He formalized this relationship by saying that investment is a function of income and interest rate. That is, I = f(Y, i) Fy > 0, Fi < 0. This means that increases in income increases investment, while a rise in the rate of interest reduces the level of intended investment. Therefore, when there is an increase in the real interest rate, investment also reduces. Conversely, Mckinnon and Shaw argued that low interest rate is detrimental to savings and hence, investment demand. They also argue that high interest rates induce savings, which can be channeled into investment, while the phenomenon of negative real interest rates over a long period of time results in negative consequences of which include discouragement of savings, (as the true opportunity cost of capital is rarely affected) misallocation of resources, credit rationing by governments, and the promotion of financial or market dualism and capital flight (Onyido, 1997).

Neo-classical model

The neo-classical theory emphasizes that optimal or desired capital stock is proportional to the user cost of capital and output. While the user cost of capital also depends on the interest rate, price of capital goods, structures of tax and depreciation rate. Chrinko, (1993) find that the gap between the actual and desired capital stock results to an investment equation.

Tobin’s q model of investment model

(8)

640

EXPECTED PROFITS MODEL

The Expected Profits Model rests on the premise that businesses can make investments based on profits and not necessary output. The profit model shows that when business firms make more gross profits, the level of funds generated internally will increase and thus, the rate of investment will also be greater. This argument has also been highlighted by Chirinko, (1993) and Zebib and Muoghalu, (1998). They emphasize that the relationship between profit and investment has different facets. On one side current profit or retained profit can affect investment and on the other hand, variables like output, price and sales which reflect the profit can also affect investment.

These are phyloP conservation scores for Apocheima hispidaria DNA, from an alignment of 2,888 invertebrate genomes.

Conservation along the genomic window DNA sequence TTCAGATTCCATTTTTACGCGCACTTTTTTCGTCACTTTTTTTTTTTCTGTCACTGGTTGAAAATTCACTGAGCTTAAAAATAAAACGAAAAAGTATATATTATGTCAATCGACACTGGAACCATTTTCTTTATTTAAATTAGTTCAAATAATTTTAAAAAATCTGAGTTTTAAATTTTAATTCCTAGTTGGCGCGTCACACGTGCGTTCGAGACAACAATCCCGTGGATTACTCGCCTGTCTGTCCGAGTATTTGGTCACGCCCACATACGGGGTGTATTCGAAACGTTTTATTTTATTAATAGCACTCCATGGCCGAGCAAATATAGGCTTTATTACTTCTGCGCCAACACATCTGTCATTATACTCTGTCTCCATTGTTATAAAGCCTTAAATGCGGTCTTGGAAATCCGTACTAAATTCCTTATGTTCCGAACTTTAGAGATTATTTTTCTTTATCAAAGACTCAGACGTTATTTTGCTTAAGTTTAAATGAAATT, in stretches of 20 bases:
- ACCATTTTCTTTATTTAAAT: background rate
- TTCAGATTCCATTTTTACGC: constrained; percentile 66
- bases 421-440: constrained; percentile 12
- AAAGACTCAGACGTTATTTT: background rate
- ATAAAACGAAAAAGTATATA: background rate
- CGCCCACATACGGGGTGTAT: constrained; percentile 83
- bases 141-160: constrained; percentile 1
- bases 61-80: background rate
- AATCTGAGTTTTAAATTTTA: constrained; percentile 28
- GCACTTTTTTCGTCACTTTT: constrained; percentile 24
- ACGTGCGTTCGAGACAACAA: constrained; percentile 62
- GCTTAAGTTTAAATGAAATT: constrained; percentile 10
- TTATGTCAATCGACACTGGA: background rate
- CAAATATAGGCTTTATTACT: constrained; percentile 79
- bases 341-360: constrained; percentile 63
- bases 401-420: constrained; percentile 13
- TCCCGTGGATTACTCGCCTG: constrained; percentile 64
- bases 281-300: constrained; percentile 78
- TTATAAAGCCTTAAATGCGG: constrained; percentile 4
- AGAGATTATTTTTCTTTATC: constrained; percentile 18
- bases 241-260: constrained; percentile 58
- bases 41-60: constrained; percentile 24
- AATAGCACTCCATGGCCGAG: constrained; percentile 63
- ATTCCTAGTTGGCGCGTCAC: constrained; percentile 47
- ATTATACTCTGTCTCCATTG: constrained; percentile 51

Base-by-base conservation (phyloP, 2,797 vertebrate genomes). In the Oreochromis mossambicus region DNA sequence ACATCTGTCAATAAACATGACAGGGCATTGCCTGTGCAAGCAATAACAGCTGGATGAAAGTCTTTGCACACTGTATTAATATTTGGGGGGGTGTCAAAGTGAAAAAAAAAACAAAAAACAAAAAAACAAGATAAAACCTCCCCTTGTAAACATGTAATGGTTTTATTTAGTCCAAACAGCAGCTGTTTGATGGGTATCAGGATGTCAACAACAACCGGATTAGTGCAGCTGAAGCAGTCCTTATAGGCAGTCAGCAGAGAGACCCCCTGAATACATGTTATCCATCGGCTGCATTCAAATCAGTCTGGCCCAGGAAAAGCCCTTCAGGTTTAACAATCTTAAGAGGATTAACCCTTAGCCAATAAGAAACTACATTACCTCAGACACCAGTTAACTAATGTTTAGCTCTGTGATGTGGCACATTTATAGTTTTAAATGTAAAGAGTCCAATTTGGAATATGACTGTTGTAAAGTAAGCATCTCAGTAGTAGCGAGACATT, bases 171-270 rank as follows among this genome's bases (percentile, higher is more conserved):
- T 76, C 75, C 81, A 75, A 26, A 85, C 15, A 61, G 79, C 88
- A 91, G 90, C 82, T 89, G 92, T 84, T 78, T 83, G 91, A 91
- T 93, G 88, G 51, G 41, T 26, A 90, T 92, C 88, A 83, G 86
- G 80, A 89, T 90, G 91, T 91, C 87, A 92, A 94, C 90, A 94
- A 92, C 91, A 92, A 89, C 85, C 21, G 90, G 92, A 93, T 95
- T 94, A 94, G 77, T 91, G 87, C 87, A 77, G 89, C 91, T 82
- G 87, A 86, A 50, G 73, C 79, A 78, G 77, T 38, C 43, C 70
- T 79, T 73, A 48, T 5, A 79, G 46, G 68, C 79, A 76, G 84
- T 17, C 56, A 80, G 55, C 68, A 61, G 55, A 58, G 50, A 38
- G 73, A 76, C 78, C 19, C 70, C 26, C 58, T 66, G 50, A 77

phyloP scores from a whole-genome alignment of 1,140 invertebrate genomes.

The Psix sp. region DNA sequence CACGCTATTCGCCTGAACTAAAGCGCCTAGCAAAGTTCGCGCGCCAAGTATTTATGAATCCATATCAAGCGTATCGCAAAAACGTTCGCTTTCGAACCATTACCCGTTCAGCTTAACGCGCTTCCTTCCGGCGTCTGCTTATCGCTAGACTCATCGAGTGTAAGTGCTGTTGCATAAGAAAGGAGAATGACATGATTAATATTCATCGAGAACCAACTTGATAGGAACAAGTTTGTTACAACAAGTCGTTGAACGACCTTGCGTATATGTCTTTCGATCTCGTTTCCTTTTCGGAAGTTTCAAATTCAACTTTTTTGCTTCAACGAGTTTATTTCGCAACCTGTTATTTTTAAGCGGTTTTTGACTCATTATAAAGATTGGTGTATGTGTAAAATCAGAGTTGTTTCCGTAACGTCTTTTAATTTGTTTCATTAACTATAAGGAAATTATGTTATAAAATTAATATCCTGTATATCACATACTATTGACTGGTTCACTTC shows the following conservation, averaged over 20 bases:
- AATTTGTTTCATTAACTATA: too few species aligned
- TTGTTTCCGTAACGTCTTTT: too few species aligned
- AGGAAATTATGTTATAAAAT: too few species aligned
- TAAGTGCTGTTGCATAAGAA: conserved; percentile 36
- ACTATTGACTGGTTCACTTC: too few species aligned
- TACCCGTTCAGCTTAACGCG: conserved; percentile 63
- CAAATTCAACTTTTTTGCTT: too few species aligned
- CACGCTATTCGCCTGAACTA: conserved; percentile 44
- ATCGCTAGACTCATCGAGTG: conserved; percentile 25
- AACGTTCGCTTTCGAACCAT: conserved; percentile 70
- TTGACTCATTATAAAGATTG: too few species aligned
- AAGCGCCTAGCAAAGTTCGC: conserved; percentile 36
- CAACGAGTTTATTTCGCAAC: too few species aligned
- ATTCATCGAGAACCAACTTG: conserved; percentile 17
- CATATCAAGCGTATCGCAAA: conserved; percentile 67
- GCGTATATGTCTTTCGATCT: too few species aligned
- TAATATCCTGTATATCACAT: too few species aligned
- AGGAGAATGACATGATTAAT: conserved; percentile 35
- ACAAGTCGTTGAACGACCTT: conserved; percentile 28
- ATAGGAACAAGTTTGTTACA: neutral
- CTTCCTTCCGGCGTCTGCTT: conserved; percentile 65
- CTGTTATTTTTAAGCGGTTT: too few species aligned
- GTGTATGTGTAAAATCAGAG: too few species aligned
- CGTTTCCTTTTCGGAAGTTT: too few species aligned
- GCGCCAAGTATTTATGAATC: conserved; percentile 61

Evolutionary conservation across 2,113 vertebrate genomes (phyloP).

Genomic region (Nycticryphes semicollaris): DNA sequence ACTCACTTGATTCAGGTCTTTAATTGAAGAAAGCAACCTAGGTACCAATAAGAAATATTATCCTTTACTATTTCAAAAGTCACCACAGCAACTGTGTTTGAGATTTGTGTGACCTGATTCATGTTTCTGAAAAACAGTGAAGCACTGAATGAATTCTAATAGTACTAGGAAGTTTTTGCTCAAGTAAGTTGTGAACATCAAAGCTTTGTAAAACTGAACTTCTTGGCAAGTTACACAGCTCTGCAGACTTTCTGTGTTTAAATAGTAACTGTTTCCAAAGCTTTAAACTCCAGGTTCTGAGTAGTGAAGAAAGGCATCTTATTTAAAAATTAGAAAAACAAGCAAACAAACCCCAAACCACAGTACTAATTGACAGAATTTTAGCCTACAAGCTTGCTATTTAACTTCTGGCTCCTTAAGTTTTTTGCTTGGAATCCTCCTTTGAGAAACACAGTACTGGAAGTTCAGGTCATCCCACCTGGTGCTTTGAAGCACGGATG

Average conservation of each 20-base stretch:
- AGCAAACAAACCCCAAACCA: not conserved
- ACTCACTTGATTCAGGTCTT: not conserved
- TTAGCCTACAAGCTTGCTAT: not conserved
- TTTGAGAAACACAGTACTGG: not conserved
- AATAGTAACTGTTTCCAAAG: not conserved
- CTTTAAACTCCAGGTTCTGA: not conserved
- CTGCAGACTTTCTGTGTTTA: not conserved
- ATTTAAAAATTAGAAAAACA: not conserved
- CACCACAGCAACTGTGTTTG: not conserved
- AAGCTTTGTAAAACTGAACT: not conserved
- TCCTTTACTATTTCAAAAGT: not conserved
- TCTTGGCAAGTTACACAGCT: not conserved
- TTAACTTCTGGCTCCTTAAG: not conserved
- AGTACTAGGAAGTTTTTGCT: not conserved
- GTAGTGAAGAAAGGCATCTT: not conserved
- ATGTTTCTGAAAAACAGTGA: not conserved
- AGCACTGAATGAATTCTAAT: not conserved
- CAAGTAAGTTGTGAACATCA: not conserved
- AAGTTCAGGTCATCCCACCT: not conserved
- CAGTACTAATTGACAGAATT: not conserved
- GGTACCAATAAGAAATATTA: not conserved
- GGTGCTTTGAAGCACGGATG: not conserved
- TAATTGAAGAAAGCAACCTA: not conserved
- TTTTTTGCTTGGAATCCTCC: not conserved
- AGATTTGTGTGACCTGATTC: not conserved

Modern theory of investment under uncertainty

The modern theory of corporate finance predicts that when the net present value of a project is positive, such an investment can be undertaken. This is also in line with the neo-classical analysis. However, to make this argument tenable, it is assumed that the investment project must be either reversible or a “now or never” business venture. On the other hand, the value of the project must be totally independent of any known variable that changes with time. Under this theory, business investment opportunities have been known to be irreversible to some certain degrees and certain decisions can be delayed in order to get more information on the underlying uncertain factors that affect their values. The correct decision under such condition entails comparing the value of investing at all possible times in the future with the value of investing today. Since, the “old” theory ignores this comparison of mutually exclusive alternatives; its relevance has been questioned. It is pertinent to note here that Chen, (2003) had argued that the basic issue about this proposition is that the application of the net present value rule to the expected cash flows of the business firm will likely give results that are sub-optimal. The main insight in the new theory of investment is that due to the option value inherent in an investment opportunity, it is not optimal to invest until the present value of the expected cash flows exceed the cost of investment by a strictly positive amount to compensate for the loss of the option. In the literature, the Real Options Approach is another name for this new theory of irreversible investment.